John Adams: Hanson and Bernardi face a looming Senate showdown

With speculation rampant that the Coalition will take Australians to an early federal election in September 2018 to avoid a spate of state election campaigns, political manoeuvrings have already begun in the race for New South Wales’ sixth senate spot – the last to be decided at the expected traditional half-Senate vote.

At the 2016 federal election, a combined 12 minor conservative orientated parties obtained over 566,000 votes or 12.6 per cent of the Senate vote in NSW.

This result demonstrates that a pathway exists for a non-Coalition conservative senator to be elected in NSW if this disaffected voting block can be unified.

Since the election, an open revolt against the Coalition-ALP established order has broken out across the state resulting from visionless leadership, adverse economic conditions, collapsing social cohesion and suffocating political correctness, especially in regional NSW where support for the Nationals appears to have collapsed.

As many voters now seek out alternative political representation, NSW is likely to become the nation’s first real battleground contest between Pauline Hanson and Cory Bernardi as One Nation and the Australian Conservatives enjoy surging political momentum among conservative and anti-establishment working-class voters.

The Senate seat race will be a multi-dimensional contest fought on several fronts including policy, personality, candidate selection, tactics, organisation and preference negotiations.

As both parties register with the NSW Electoral Commission, supporter groups have been meeting across the state as they build their political base and begin to plan and coordinate for the coming contest.

Based on last year’s election results, Hanson’s existing political base largely stems from northern and western rural NSW, Newcastle, the Central Coast and Western Sydney.

Bernardi, who only launched his party earlier this year, has accumulated over 4,000 financial members in NSW to date and is expected to have a natural advantage in traditional liberal strongholds of the Lower North Shore, the Northern Beaches the Southern Highlands and in Sydney’s Inner West such as Parramatta.

While both are railing against the current political and policy orthodoxy, pressure is on both parties to move beyond a purely reactionary posture and provide sufficient policy detail and ‘cut-through’ messaging which convinces voters of their credentials to address their policy concerns in Parliament.

Many give Bernardi a natural policy advantage on the economy, education and on key social institutions such as marriage, and yet others give Hanson an advantage on addressing matters relating to nationalism, immigration, energy, social cohesion and political correctness.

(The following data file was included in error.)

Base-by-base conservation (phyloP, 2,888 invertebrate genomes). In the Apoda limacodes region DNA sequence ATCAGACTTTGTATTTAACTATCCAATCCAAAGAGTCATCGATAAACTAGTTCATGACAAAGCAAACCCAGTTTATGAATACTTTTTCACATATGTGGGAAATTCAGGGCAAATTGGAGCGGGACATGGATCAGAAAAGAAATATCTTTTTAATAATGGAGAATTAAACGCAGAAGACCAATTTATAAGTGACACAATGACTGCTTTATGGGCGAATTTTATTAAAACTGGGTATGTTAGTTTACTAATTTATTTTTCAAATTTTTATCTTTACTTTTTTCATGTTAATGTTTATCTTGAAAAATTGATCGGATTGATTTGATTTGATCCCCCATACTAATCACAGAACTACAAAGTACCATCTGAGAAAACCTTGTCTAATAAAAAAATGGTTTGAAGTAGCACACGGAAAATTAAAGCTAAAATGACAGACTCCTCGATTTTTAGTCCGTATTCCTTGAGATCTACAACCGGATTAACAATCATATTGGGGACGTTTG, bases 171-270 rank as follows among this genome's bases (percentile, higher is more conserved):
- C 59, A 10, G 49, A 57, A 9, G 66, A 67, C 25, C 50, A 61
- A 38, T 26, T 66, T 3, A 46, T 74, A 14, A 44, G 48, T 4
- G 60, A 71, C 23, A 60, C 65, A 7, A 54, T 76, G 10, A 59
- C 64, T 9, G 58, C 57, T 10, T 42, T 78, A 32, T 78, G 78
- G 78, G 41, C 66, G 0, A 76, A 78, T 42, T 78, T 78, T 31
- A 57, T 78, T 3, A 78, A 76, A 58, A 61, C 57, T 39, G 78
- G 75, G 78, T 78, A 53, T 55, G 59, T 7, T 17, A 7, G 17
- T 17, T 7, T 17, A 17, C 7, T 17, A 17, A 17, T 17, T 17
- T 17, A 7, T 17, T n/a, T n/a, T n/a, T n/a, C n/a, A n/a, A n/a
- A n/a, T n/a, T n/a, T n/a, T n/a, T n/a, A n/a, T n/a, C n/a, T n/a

Hanson’s higher name identification, media exposure and strident policy statements on areas such as Islam, means that the policy and messaging challenge squarely rests with Bernardi who needs to achieve sufficient differentiation from Hanson but also equivalent bluntness and ‘cut-through’ appeal.

Both parties require a robust political campaign organisation underpinned with physical and modern digital campaign infrastructure that can maximise the distribution and exposure of their policy messages, campaign material and especially how‑to‑vote cards on election day.

One Nation are embracing a traditional state-based approach to campaign organisation, whereas Australian Conservatives are leveraging modern digital campaign infrastructure to help solicit and analyse data which can help inform policy, messaging and the direction of campaign resources.

A key organisational test for both will be their ability to target particular geographical areas or selected communities across the state in order to maximise their vote.

Given the ethnic composition of Sydney, both parties will need to move beyond the traditional white conservative and working-class constituency and engage ethnic communities where common values or policy concerns exist.

Middle-Eastern Christian communities, who have first-hand experience of the horrors of radical Islam, provide Hanson with an opportunity to garner support with an anti-Islam message.

East Asian Australians, predominately ethnic Chinese, who hold deeply held convictions on issues such as same-sex marriage and the safe schools program provide Bernardi with an opportunity, if they resent Hanson’s 1996 comments regarding Asians.

Another key test will be the ability to strike advantageous preference deals, given the prominent role that how-to-vote cards still play in the voting process.

Neither Hanson nor Bernardi have any unique advantage and deals are likely to be determined weeks out from the election.